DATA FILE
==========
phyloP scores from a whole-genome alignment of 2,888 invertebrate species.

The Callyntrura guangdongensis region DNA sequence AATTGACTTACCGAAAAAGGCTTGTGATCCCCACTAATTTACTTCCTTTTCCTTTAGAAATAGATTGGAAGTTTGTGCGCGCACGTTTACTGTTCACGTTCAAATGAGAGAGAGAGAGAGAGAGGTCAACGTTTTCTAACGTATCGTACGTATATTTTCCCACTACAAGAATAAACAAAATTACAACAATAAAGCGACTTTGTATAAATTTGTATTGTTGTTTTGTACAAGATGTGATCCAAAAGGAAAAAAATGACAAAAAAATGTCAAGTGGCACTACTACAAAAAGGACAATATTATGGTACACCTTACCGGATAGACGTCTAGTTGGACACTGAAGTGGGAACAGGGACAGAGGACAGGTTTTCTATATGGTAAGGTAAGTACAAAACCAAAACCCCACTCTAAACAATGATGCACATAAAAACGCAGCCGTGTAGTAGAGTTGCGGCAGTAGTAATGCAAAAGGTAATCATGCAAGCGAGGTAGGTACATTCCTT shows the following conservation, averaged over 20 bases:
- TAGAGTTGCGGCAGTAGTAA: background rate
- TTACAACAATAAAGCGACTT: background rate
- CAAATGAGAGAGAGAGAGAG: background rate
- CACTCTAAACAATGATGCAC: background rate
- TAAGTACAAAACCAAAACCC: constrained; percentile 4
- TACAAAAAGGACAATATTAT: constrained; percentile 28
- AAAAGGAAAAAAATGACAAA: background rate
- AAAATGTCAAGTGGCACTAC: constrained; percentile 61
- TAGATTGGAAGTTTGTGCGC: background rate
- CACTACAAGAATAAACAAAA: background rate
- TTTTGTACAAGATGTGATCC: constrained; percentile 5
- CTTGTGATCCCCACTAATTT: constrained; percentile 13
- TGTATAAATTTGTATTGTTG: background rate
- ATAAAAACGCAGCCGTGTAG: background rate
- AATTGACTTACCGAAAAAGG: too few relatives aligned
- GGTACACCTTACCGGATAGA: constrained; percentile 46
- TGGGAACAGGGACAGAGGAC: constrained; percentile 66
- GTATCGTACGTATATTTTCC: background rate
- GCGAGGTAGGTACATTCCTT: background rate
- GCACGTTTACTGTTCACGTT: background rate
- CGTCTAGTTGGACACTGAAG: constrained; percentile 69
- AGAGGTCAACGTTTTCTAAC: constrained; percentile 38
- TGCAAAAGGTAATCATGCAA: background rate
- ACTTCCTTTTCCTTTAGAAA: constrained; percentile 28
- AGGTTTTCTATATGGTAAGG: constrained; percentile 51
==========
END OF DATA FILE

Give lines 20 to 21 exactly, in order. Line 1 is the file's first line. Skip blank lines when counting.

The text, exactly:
- GTATCGTACGTATATTTTCC: background rate
- GCGAGGTAGGTACATTCCTT: background rate